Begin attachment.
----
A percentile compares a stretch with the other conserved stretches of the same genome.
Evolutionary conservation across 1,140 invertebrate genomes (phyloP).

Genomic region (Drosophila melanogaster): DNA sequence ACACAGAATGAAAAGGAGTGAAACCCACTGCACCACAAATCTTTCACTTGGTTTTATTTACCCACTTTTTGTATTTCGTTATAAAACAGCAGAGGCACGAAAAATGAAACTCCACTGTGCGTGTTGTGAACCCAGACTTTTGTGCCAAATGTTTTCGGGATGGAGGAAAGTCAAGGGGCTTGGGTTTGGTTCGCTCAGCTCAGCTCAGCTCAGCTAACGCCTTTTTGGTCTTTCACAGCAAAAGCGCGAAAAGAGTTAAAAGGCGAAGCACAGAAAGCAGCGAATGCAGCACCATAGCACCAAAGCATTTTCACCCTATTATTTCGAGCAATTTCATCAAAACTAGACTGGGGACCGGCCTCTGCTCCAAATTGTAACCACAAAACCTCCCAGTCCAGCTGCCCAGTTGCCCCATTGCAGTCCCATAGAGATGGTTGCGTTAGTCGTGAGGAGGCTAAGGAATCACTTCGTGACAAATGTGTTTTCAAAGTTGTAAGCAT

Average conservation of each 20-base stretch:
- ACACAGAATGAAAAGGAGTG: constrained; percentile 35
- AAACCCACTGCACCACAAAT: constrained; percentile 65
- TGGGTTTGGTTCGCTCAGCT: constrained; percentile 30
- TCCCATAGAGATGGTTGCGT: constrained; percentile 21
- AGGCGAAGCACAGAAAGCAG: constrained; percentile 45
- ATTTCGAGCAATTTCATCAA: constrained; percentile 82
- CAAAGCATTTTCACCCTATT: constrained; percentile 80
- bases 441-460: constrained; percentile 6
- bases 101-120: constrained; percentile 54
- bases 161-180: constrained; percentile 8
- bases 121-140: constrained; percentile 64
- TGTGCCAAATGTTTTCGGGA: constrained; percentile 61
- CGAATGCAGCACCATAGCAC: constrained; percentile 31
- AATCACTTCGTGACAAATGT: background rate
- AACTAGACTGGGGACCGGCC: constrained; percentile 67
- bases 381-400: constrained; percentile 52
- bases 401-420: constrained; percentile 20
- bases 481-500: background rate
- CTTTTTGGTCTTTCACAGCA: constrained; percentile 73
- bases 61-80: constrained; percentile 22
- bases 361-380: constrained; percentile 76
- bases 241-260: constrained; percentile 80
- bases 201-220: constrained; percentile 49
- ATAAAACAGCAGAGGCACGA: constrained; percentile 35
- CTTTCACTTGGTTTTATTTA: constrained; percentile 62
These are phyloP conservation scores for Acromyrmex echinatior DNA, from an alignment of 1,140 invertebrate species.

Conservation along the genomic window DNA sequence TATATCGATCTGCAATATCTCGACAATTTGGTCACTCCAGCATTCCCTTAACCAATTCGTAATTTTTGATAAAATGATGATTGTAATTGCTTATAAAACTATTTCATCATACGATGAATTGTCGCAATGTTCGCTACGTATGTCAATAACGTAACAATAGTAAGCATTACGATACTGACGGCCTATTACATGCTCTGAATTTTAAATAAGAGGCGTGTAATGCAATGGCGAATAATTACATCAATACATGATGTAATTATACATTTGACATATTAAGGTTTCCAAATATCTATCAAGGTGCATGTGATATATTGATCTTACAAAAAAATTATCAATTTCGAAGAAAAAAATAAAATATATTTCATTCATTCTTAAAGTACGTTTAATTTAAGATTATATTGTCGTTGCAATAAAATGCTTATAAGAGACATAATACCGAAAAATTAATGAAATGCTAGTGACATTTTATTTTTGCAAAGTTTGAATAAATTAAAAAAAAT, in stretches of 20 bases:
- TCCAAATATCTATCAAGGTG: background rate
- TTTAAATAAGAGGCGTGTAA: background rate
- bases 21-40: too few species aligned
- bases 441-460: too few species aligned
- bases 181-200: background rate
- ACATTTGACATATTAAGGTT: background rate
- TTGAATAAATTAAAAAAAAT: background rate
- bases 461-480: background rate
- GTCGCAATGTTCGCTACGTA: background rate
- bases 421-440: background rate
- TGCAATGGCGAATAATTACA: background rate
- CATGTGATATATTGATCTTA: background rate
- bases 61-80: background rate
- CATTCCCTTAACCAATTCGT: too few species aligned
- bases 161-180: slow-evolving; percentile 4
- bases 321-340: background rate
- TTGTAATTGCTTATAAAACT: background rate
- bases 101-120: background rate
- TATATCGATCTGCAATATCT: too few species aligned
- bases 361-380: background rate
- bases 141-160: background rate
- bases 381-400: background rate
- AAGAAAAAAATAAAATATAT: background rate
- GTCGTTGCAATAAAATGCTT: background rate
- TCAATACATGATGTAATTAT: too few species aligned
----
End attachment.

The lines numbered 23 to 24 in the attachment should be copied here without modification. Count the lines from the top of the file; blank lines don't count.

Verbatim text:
- CTTTTTGGTCTTTCACAGCA: constrained; percentile 73
- bases 61-80: constrained; percentile 22